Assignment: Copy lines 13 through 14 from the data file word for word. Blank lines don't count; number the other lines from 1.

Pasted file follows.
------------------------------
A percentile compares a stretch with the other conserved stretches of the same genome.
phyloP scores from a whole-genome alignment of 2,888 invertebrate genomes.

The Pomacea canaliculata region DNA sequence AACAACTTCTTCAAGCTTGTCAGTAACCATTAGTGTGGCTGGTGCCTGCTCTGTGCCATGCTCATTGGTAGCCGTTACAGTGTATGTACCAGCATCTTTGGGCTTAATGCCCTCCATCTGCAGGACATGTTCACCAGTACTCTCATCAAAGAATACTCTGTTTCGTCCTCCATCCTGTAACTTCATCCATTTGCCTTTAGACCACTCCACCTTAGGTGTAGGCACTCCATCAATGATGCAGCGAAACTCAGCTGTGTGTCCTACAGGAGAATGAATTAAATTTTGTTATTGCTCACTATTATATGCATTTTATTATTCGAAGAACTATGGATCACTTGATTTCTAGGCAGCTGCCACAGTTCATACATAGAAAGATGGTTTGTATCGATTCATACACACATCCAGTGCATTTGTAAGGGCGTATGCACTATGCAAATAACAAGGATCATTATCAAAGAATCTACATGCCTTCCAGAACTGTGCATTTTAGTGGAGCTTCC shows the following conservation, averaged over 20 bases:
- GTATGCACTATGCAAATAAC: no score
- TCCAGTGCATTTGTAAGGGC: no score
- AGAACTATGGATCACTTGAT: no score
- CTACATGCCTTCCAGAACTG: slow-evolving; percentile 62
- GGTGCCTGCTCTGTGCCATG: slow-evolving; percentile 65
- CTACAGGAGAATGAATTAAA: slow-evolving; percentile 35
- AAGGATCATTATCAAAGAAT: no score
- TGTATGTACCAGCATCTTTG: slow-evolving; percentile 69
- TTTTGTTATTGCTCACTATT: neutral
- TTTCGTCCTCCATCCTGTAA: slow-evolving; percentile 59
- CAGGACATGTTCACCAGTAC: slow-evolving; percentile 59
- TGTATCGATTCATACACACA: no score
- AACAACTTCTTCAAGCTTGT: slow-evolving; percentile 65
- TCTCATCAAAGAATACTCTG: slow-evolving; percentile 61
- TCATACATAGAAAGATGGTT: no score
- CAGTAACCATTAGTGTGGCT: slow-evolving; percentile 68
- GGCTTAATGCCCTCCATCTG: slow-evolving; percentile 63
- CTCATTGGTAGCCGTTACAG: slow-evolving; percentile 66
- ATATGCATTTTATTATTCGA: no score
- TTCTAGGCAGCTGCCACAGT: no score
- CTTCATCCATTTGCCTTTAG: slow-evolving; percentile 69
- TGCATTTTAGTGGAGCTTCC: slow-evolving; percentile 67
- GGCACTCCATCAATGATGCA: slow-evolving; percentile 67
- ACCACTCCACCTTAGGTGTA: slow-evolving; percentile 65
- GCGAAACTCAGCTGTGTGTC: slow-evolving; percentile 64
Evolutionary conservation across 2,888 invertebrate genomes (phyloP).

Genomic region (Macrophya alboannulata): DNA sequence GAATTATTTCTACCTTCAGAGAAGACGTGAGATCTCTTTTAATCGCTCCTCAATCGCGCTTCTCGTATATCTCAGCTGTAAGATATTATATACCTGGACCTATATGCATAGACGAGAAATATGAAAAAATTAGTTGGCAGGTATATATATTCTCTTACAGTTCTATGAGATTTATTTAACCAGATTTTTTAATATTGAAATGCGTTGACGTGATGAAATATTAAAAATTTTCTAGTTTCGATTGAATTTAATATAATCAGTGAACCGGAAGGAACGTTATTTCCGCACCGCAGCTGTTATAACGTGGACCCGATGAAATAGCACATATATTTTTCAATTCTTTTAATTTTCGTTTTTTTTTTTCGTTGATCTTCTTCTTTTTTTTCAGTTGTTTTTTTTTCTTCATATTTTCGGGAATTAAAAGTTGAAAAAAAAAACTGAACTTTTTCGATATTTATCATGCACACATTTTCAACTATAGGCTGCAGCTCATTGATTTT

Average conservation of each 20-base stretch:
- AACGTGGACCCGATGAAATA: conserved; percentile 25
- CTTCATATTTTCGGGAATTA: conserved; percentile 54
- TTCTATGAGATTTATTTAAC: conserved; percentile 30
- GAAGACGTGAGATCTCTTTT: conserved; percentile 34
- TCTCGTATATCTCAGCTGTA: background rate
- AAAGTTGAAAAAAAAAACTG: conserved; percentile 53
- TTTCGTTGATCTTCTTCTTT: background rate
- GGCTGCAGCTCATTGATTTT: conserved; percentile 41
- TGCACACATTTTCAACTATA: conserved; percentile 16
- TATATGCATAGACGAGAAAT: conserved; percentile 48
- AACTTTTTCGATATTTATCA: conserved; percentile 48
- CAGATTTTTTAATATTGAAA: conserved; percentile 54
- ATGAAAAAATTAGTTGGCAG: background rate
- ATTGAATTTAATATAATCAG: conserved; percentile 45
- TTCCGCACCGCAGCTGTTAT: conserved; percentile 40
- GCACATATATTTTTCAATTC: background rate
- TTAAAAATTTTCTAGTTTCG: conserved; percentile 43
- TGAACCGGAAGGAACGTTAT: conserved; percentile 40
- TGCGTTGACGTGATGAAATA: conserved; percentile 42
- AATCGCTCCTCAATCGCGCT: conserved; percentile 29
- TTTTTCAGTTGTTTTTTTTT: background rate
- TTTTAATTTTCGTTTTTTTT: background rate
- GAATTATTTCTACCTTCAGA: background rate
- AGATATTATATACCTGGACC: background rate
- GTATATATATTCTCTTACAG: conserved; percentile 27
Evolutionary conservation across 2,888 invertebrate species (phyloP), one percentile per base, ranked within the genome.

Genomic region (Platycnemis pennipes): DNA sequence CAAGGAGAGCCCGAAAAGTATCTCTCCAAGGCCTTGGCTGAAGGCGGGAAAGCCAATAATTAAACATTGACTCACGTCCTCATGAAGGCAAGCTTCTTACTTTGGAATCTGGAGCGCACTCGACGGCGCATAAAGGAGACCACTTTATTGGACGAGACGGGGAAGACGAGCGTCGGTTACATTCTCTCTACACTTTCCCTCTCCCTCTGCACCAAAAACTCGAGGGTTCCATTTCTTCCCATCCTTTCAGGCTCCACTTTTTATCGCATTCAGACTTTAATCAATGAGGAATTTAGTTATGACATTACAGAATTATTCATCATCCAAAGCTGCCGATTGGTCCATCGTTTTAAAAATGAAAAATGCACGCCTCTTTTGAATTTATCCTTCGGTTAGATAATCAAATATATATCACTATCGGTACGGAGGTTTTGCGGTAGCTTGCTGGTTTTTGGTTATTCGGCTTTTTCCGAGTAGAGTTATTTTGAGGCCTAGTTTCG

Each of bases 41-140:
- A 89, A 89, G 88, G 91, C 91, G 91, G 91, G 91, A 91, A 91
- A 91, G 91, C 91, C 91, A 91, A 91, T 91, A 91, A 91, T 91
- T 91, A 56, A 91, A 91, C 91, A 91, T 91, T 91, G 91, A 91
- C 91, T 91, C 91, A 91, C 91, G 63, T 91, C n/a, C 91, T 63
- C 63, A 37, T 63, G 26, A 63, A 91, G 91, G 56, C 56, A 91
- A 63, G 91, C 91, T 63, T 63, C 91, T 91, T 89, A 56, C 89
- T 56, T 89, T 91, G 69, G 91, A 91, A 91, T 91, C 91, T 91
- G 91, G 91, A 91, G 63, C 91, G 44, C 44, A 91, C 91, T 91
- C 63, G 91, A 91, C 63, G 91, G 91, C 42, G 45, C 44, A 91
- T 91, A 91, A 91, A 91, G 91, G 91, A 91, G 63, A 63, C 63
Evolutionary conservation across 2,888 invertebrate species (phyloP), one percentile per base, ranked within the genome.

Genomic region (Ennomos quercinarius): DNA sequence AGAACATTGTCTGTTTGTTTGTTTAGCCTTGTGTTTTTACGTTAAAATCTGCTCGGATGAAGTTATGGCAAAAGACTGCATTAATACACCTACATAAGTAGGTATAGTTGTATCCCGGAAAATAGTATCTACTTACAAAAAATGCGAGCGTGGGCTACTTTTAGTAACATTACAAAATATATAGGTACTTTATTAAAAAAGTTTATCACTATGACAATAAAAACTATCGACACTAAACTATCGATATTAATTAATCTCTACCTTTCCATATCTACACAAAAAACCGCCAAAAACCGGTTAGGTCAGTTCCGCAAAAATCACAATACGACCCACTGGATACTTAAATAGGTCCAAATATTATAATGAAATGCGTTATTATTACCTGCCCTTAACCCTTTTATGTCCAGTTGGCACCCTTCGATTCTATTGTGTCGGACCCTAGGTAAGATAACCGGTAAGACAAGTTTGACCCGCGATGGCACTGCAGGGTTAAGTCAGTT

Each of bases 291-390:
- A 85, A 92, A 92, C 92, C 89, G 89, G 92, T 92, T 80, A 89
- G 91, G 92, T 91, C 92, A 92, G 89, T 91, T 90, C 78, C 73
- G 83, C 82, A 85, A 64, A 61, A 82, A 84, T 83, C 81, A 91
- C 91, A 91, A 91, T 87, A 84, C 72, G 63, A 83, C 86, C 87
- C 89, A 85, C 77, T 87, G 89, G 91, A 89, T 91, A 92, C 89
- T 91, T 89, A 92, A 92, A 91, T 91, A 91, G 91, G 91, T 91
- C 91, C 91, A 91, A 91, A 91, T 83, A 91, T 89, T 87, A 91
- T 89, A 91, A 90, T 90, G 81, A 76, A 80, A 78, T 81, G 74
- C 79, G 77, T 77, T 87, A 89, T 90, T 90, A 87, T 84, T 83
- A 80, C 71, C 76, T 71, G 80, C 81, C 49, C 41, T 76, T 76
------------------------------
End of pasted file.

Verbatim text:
- TTTCGTCCTCCATCCTGTAA: slow-evolving; percentile 59
- CAGGACATGTTCACCAGTAC: slow-evolving; percentile 59